Book Empire Vol. 23

All the book news you need to know, on a need-to-know basis.

We understand how busy you are and how difficult it is to keep up with all the book news that’s being thrown at you every day. To make your life a little easier, we’ll compound the most important bits into 1 blog post every week, exactly telling you what you need to know. Please don’t worry your pretty little head about the possibility of propaganda or censorship. We’ll do that for you.


Vending machines in high schools are a must, but eating all the snacks and soda’s is not that good. So why not replace these boring ol’ vending machines with a literary one?
The Head & The Hand Press has the right idea with this YA Chapbook Machine!

Literary houses are just the best, but living in the house of a literary legend such as Dracula is the most amazing chance you will ever get. Unfortunately they only take bids from the ‘right type of person’, meaning vampires.
Now I never get to live out my Only Lovers Left Alive fantasy.

Smartphones are no longer killing everything that is good in the world. They are actually ideal for reading big bulky classics such as Middlemarch without you having to lurch around a heavy ass book.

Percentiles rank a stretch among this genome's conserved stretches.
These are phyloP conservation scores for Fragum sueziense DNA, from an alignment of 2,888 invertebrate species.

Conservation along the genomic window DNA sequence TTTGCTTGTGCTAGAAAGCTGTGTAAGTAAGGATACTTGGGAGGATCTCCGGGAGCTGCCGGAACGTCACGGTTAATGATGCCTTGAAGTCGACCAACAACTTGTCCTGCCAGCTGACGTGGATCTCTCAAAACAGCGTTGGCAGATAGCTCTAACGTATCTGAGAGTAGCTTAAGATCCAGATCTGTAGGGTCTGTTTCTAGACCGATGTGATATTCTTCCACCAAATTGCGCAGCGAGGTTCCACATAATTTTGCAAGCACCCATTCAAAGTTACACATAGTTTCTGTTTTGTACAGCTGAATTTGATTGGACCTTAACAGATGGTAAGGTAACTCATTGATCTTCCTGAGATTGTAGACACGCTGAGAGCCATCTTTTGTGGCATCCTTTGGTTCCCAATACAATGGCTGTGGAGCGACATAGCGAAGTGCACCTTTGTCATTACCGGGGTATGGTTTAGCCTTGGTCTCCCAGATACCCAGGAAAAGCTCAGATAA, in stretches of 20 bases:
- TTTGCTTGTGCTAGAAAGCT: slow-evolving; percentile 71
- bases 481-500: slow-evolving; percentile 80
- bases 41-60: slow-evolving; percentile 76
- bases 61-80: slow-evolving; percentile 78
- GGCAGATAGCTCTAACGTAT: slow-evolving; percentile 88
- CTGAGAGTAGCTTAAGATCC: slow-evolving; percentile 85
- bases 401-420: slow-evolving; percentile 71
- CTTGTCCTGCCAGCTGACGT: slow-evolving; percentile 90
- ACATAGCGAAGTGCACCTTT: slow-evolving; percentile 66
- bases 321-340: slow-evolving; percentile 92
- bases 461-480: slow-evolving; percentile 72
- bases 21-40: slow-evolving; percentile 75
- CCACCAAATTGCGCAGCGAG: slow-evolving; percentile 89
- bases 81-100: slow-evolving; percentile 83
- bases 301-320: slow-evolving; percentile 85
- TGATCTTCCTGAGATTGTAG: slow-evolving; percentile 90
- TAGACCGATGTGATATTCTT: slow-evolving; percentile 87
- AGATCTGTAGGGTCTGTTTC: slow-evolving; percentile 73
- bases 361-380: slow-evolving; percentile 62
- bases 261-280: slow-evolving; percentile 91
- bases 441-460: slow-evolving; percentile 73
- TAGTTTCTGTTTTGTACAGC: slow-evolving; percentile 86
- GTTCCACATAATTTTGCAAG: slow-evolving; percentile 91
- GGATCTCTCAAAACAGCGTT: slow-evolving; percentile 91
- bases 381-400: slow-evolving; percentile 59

Do you want to know what a book sounds like? We’re not talking about audio books here, but about TransProse, new software that will transcribe the emotions of a novel into music.
It does still sound a bit clunky.

We are quitting the book club for a brighter and better tomorrow. In this we are following the Chicago Public Library who is done lending out books and has moved on to robots.
They are so cute!

We all know at least a handful of people who have at one moment in their life told you they were writing a novel. However, almost none of these books will ever be published. The road to being a published author is hard, but is it worth it in the end? These first-time authors tell you their experiences.

The YA scene has been seeing a lot of discussion on a need for diversity, but lauding John Green for being the end-all of realistic YA might be working against this. Anne Ursu wrote a great piece on why these articles are counterproductive and often untrue.


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